Researching Prospective Employers: Why Knowing is Half the Battle

Knowing about the company you are applying to is just as important as knowing how to do the job you are applying for. To effectively sell yourself as a potential employee, you must persuade prospective employers that you are good a fit not only for their needs, but for their work culture as well. It’s all about marketing. As a job seeker, you have to see yourself as a product, and you have to market yourself to stand out from the competition. However, as those in the marketing and advertising business know, marketing is only successful if it appeals to your target audience. As an applicant, you must know what your target audience – the employer – wants to see and hear from a candidate. Here’s why and how research can convince employers that you’re the best choice for the job.

Looking Great on Paper

Many candidates think they should wait until the interview before they do their research. Bad idea. The more tailored your cover letter and resume are to the employer’s needs, the better your chances of getting an interview in the first place. Targeted letters that mention the recipient by name and title are much more effective than a generic “To Whom it May Concern.” More importantly, learning about the company will give you the advantage of being able to send in a cover letter and a resume that highlight facts that are most relevant to them.  

Talking the Talk

When it comes to interviewees, employers are looking for someone with a real interest in their organization. Researching demonstrates that you are interested, methodical and enthusiastic about the opportunity. Knowledge of the company lets you communicate your skills and experience so that they relate to the company and its goals, products and activities. By researching you can answer common interview questions like, "Why do you want to work here?" and "Why do you think you are a good fit for the position?" in a way that places emphasis on those things the company views as important.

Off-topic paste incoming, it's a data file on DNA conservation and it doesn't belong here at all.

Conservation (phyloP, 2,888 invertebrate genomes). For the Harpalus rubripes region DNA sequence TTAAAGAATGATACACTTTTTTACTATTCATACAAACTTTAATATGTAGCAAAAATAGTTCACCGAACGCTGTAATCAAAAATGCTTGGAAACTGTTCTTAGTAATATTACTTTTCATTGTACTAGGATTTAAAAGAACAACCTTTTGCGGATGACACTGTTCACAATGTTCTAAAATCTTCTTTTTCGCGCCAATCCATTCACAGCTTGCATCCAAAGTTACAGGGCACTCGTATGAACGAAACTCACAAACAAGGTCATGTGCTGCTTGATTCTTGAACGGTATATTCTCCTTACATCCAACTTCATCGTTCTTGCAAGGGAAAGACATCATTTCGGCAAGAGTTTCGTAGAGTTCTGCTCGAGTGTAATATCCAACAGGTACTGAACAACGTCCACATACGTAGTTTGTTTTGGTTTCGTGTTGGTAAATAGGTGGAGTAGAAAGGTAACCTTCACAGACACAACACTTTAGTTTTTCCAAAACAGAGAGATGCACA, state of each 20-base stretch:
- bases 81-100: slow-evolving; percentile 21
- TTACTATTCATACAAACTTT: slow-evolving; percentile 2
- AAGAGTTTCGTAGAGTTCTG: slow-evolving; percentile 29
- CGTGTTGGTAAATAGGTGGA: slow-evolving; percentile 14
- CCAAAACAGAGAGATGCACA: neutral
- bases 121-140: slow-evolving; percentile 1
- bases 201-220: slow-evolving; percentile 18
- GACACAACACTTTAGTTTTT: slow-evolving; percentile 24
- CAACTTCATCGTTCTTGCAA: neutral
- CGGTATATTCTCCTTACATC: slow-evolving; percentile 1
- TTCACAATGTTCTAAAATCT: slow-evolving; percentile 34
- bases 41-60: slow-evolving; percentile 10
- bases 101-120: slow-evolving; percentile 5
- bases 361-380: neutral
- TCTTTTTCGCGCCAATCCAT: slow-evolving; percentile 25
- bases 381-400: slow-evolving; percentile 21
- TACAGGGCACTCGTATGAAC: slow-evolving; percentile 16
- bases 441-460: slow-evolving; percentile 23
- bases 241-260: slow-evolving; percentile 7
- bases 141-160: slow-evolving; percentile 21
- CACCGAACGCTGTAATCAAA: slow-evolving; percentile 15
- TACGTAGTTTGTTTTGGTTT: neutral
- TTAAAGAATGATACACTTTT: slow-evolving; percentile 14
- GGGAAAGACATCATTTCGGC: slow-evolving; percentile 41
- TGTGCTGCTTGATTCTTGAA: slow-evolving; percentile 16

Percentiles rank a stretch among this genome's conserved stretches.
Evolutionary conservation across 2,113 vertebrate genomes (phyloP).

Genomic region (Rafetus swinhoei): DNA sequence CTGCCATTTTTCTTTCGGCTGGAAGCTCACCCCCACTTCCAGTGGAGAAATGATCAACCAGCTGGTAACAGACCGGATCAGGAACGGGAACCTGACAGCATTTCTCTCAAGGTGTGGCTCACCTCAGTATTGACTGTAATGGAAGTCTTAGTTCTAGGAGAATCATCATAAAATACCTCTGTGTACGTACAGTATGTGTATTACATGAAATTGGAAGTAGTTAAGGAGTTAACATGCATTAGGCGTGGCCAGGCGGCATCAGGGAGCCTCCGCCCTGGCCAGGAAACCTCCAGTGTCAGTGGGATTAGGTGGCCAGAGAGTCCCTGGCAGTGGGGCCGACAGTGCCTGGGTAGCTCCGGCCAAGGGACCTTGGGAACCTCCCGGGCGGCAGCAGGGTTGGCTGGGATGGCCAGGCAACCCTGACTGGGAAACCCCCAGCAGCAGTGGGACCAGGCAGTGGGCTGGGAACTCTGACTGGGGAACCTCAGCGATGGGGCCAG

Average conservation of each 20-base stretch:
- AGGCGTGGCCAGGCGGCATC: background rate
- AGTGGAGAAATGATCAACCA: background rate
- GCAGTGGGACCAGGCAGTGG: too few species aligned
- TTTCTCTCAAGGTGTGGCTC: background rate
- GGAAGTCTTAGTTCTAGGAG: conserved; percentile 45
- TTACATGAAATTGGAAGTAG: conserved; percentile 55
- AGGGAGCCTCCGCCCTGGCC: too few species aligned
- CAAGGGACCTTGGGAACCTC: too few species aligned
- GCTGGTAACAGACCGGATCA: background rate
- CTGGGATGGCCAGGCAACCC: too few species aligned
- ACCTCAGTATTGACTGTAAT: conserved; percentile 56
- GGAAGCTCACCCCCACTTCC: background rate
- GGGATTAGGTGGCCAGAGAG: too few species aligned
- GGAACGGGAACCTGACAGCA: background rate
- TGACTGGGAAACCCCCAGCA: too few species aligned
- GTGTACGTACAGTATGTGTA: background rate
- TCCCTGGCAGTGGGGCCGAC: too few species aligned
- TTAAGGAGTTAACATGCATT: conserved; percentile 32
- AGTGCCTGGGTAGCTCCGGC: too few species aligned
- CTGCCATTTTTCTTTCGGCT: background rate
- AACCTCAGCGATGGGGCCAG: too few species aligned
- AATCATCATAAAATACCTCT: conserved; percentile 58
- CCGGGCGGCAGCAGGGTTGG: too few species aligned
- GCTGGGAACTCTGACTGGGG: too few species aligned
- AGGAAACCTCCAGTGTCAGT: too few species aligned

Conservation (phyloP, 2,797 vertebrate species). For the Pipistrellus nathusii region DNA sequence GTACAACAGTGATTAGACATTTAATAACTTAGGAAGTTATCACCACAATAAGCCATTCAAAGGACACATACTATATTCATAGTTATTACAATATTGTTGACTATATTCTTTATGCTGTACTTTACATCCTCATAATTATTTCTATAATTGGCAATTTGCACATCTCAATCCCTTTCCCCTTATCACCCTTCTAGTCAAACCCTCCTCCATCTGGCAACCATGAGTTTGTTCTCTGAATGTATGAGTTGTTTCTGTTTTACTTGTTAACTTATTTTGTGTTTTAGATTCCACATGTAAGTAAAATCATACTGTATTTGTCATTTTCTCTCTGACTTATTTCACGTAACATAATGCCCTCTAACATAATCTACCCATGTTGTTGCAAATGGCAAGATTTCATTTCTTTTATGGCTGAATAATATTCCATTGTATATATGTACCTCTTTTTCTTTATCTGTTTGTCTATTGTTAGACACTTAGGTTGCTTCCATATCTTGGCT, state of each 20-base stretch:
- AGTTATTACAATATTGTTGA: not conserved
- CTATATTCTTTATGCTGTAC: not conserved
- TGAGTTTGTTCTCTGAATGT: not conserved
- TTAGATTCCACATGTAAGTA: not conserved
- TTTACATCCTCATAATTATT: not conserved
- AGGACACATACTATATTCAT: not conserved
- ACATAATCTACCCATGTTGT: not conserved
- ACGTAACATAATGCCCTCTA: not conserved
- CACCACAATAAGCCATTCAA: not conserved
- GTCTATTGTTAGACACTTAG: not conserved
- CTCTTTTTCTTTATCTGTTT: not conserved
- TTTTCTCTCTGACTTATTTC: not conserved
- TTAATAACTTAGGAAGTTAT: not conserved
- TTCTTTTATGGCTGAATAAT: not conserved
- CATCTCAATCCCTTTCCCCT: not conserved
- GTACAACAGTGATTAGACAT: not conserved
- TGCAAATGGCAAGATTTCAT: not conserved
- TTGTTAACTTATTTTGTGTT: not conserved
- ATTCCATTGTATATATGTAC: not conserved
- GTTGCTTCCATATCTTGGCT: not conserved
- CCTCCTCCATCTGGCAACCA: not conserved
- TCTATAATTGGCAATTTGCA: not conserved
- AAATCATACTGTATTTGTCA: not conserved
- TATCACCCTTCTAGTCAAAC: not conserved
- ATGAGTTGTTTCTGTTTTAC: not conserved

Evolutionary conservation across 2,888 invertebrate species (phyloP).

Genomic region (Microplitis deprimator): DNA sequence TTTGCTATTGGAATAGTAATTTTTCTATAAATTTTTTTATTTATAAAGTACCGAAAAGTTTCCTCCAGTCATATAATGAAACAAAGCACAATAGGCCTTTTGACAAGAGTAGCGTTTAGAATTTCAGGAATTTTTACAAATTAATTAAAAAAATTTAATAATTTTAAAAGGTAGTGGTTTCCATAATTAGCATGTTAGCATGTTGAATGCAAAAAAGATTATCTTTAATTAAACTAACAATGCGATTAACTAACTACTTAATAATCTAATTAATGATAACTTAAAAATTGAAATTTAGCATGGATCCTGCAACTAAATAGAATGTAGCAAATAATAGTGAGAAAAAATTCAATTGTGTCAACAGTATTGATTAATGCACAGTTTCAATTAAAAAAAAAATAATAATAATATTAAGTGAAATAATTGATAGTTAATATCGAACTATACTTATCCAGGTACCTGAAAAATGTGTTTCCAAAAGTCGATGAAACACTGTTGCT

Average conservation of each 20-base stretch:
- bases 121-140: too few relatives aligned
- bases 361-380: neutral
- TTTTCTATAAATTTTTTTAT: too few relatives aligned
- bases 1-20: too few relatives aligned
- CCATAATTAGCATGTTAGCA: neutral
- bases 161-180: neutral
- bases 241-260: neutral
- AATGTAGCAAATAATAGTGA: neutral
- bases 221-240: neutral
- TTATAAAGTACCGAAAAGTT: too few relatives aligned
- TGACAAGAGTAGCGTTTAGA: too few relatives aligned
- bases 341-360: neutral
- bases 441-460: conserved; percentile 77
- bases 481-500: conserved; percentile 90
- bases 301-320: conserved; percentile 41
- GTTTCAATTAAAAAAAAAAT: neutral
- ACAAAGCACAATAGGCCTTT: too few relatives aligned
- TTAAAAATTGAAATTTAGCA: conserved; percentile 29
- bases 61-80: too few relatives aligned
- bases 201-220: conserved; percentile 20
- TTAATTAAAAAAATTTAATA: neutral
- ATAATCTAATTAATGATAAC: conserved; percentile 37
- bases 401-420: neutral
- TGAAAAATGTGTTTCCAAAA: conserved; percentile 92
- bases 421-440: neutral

Searching for Answers

Depending on the organization, information about your prospective employer can vary greatly. Organizations that have been around for some time, are large in size or are in the technology business, for instance, are likely to have a Web site. If you know the URL, browse their site and take notes of relevant facts. If you don’t have the company’s Web address, look it up using a search engine. In addition to the employer’s Web site, the search engine might also find useful press releases, announcements or even statements made regarding the company which could be of great use to you. Other sources of good information are people. Whether they work at the company, use its product or services, or simply have some knowledge that might give you a better insight, speaking with them can not only help you find answers, but also perspectives and anecdotes (such as end-user feedback) that you can share with the interviewer.

Your Research Checklist

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Remember, you can never know too much about an organization. Interviewers are always impressed when candidates take the time to learn about their organization and are able to ask informed, intelligent questions about the company and the position. Below is a guide you may follow when gathering data on potential employers. The earlier you start researching, the more categories you will be able to cover.

Basic Facts

  • Name, address, telephone
  • Complete product line or services
  • Number of plants, stores, outlets, employees
  • Geographical locations
  • Location of corporate headquarters
  • Parent or subsidiary company information
  • Vision/Mission statement
 Employer History/Image
  • Industrial outlook
  • National and local reputation, awards, other recognition, etc.
  • Associations, alliances and affiliates
  • Major competitors

 Financial Information

  • Size of firm and industry
  • Potential growth
  • Annual sales growth for past five years
  • Stock prices if relevant

 Professional/Work Environment Concerns

  • Organizational structure
  • Position descriptions
  • Types of training programs
  • Salary and benefits
  • Typical career paths
  • Employer's review or evaluation process
  • Background of entry level positions and managers
  • Employee morale

Researching is an important first step in applying for a job and in your success at the job interview. Learning about the company, you'll be in an advantageous position of being able to answer interview questions in a way that effectively fits your qualifications with what the employer is looking for.

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